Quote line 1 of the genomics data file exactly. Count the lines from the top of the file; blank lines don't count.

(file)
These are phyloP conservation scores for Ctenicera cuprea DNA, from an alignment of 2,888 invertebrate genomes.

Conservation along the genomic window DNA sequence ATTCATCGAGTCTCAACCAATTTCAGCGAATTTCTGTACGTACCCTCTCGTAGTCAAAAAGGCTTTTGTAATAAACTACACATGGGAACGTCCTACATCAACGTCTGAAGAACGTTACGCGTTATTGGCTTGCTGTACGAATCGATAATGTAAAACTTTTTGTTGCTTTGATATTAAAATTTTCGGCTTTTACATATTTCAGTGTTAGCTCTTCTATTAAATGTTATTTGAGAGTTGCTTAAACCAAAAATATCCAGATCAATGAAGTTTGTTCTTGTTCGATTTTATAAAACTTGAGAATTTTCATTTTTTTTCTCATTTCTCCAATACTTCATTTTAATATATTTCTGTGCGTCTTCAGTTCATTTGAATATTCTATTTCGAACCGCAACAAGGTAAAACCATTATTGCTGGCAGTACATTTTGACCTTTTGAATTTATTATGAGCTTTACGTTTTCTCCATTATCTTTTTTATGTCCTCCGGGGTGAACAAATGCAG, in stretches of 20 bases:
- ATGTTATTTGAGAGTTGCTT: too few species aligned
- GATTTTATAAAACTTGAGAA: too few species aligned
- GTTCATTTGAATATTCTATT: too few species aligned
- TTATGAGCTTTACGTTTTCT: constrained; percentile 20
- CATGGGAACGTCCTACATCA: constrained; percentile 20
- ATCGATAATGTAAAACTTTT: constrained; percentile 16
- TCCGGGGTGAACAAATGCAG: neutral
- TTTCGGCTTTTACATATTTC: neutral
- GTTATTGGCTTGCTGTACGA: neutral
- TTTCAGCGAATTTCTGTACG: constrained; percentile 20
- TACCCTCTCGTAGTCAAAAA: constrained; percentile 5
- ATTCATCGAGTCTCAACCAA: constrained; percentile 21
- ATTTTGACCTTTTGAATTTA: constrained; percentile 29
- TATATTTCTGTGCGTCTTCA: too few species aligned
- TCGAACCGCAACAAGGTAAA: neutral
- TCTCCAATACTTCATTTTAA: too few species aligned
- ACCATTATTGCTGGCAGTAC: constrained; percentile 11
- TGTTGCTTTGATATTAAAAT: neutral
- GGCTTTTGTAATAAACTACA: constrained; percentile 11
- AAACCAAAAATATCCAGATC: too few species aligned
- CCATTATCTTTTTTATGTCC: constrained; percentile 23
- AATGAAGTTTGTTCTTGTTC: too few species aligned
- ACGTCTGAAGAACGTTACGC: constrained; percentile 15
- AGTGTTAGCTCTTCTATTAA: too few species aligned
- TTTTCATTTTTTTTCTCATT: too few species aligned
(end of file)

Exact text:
These are phyloP conservation scores for Ctenicera cuprea DNA, from an alignment of 2,888 invertebrate genomes.